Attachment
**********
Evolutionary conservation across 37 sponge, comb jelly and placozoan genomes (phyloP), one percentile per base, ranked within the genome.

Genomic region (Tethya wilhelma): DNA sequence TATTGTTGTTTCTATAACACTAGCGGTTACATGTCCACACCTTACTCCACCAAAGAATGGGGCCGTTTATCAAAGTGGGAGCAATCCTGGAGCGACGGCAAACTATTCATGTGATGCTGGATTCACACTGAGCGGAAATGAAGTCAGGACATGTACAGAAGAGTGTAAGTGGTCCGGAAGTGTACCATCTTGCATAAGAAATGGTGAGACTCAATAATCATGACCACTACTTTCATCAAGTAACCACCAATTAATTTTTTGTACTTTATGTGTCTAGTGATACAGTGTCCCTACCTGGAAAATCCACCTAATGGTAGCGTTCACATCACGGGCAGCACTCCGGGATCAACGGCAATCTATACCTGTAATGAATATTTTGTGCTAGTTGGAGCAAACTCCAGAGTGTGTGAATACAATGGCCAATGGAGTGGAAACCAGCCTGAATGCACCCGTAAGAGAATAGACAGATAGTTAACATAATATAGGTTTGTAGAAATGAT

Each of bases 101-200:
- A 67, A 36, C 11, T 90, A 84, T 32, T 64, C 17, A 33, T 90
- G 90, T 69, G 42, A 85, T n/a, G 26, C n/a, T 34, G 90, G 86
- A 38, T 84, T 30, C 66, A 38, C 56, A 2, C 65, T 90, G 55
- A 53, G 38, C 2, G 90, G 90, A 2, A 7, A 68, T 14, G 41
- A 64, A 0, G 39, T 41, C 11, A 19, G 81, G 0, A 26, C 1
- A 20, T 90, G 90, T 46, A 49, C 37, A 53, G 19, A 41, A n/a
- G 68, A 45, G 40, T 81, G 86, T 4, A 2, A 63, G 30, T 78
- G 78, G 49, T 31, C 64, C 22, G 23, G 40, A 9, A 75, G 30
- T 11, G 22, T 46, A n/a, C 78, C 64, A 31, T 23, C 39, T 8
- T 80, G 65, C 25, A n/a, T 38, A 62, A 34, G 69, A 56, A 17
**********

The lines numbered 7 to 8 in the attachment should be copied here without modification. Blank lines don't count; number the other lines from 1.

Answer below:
- A 53, G 38, C 2, G 90, G 90, A 2, A 7, A 68, T 14, G 41
- A 64, A 0, G 39, T 41, C 11, A 19, G 81, G 0, A 26, C 1